c.1300, "impression, mark," from O.Fr. preinte
"impression," prop. fem. pp. of preindre
"to press," from L. premere
(v.1)). Sense of "picture or design from a block or plate" is first attested 1662. Meaning "piece of printed cloth" is from 1756. Out of print
"no longer to be had from the publisher" is from 1674. The verb is attested from c.1340, "to impress with a seal, stamp, or die;" Meaning "to set a mark on any surface (including by writing)" is attested from c.1400. Meaning "to run off on a press" is recorded from 1511 (Caxton, 1474, used enprynte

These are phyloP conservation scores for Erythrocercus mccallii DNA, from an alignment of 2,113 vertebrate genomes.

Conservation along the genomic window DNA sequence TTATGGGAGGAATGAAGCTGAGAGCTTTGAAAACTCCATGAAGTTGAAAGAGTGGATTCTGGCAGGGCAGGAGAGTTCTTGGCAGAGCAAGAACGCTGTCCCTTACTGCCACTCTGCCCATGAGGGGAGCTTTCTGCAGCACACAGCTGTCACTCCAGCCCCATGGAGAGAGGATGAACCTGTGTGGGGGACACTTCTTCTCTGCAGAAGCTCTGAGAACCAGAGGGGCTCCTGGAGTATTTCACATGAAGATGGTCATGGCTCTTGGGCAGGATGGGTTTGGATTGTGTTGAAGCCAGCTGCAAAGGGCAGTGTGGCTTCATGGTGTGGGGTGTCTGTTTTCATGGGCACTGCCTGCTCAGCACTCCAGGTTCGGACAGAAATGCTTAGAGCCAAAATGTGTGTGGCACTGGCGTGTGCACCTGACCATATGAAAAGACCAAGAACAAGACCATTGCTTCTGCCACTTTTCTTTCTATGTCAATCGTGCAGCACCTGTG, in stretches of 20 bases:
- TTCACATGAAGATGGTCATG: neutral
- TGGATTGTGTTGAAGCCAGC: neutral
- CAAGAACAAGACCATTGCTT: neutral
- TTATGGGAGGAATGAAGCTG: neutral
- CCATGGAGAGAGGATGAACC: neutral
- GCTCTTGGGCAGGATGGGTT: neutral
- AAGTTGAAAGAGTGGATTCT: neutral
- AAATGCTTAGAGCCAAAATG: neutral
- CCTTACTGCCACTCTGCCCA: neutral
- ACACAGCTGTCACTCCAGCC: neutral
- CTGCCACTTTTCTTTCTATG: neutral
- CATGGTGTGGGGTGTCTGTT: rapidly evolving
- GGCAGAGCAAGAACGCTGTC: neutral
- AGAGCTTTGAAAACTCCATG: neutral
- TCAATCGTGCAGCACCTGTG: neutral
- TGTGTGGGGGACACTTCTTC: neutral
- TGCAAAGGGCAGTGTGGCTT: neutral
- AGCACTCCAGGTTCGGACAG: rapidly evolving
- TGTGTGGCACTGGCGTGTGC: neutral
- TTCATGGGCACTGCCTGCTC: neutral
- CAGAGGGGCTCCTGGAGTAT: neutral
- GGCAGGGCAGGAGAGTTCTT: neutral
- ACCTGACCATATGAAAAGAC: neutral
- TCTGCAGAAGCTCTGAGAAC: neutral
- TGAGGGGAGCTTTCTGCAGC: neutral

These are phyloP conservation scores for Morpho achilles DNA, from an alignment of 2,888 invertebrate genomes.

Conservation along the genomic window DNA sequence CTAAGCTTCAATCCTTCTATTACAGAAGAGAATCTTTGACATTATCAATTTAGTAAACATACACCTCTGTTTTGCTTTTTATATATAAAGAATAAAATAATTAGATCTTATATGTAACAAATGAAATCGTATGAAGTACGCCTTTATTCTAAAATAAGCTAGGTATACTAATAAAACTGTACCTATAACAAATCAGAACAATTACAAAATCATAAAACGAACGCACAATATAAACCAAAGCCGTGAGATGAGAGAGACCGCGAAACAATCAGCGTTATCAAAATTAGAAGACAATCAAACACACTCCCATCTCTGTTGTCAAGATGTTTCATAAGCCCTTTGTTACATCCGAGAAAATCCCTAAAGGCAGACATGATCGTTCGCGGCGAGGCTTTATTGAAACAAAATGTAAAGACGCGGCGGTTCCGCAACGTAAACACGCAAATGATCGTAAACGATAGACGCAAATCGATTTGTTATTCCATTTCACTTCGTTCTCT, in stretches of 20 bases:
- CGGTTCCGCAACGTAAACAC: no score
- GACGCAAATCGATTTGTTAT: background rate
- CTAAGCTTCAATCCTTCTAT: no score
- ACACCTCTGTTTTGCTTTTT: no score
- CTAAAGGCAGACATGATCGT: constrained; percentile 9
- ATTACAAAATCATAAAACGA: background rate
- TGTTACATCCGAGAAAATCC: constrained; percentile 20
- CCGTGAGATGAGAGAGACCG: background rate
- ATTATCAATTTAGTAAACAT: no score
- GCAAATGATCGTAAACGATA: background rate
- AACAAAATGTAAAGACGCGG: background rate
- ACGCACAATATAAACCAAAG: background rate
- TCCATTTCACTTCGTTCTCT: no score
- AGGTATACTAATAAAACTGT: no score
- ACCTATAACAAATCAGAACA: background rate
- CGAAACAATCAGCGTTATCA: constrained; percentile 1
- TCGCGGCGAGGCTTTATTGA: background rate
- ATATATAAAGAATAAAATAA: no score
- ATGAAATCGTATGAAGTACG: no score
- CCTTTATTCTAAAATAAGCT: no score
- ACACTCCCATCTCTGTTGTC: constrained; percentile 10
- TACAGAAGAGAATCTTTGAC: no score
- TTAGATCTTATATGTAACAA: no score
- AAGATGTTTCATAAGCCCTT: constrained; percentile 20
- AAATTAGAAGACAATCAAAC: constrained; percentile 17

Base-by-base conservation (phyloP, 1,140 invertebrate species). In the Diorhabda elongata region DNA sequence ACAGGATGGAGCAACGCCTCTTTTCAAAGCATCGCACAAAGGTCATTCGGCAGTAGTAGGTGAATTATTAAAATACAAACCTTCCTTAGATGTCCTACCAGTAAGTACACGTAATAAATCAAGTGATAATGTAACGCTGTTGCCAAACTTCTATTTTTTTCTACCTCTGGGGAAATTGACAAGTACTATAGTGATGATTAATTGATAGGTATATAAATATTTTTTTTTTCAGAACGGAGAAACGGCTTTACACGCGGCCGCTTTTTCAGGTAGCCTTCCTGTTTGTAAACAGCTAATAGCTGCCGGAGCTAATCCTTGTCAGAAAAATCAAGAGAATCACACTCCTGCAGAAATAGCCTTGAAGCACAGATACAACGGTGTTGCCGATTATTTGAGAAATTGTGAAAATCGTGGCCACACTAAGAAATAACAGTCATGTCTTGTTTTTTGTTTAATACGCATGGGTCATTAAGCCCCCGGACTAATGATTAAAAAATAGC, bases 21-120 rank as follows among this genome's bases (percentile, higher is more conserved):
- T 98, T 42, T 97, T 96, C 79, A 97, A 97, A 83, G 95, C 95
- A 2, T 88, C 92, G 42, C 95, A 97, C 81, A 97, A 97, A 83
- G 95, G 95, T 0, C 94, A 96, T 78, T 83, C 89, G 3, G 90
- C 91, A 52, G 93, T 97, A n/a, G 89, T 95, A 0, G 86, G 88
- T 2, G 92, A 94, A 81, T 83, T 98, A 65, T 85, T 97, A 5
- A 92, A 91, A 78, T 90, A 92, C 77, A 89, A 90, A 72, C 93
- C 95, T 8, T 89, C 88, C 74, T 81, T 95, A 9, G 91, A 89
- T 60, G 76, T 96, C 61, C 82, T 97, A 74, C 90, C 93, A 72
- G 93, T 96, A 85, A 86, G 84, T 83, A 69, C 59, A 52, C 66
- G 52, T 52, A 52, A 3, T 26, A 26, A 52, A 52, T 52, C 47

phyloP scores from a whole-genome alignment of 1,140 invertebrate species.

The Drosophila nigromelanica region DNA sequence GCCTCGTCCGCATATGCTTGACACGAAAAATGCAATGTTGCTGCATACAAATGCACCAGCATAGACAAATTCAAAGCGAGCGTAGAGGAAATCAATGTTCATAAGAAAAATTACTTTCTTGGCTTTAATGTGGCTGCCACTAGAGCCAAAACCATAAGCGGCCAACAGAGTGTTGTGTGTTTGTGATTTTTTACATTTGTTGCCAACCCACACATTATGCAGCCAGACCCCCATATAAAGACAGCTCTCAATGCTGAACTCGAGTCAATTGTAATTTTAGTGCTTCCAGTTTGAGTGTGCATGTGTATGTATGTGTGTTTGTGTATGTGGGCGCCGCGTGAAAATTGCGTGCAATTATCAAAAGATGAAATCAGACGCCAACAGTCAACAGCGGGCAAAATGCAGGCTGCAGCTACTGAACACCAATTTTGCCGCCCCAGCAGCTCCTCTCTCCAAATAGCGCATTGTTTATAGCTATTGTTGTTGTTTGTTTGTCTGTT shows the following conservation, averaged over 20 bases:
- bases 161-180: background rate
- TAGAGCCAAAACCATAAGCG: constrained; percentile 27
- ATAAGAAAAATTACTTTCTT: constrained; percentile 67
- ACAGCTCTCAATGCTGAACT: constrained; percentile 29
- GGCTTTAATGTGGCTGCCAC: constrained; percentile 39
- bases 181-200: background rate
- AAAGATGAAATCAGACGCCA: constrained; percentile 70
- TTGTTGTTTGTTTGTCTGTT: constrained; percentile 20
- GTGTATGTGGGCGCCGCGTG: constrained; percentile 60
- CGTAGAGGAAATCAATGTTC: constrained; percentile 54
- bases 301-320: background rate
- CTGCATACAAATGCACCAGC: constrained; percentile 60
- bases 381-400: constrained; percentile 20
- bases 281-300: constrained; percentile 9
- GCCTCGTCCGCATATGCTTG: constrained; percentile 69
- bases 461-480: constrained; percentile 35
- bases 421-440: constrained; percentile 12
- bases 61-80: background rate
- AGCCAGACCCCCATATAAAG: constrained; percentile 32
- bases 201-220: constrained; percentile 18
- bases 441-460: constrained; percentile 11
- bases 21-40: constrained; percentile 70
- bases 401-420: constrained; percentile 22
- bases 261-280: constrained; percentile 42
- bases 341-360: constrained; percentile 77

in this sense). In reference to textiles, 1588. The verb in the photography sense is recorded from 1851 (the noun from 1853). Meaning "to write in imitation of typography" is first attested 1837 in "Pickwick Papers":
"He always prints, I know, 'cos he learnt writin' from the large bills in the bookin' offices."
The meaning "to record (someone's) fingerprints" is from 1952. Printer
is recorded from 1504; in the computer sense, from 1946. Printer's bible
so called from mistaken substitution of printers
in Psalm cxix.161, which led to the misreading:
"Printers have persecuted me without a cause."